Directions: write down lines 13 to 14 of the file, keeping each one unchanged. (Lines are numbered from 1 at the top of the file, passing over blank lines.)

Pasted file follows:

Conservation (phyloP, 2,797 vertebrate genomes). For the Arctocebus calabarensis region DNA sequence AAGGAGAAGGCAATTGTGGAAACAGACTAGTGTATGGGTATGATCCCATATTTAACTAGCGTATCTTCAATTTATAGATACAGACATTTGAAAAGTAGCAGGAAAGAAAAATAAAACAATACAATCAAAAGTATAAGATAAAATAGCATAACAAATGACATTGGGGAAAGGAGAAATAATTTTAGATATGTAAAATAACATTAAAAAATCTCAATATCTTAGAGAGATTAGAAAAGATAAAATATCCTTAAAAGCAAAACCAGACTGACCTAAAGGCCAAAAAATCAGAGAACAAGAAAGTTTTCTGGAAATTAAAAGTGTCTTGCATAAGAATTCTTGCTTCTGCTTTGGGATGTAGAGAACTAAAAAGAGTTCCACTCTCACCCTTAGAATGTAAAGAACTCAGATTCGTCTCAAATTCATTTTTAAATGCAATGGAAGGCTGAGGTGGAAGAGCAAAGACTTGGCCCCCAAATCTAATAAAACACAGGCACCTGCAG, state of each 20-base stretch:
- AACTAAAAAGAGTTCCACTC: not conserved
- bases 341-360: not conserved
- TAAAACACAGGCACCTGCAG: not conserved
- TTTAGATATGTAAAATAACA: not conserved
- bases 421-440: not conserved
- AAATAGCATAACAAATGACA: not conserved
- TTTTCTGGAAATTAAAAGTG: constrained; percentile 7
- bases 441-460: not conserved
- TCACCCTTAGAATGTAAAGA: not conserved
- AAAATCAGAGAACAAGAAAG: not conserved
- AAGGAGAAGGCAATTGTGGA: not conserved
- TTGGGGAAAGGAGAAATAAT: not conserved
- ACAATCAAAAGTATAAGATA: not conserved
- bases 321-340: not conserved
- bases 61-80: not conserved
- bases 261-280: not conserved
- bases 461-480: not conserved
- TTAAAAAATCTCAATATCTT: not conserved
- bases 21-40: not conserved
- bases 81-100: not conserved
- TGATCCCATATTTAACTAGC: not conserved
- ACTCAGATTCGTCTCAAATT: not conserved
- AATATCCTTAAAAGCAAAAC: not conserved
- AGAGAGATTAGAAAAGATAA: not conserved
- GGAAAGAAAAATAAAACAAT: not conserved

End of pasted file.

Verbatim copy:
- TTGGGGAAAGGAGAAATAAT: not conserved
- ACAATCAAAAGTATAAGATA: not conserved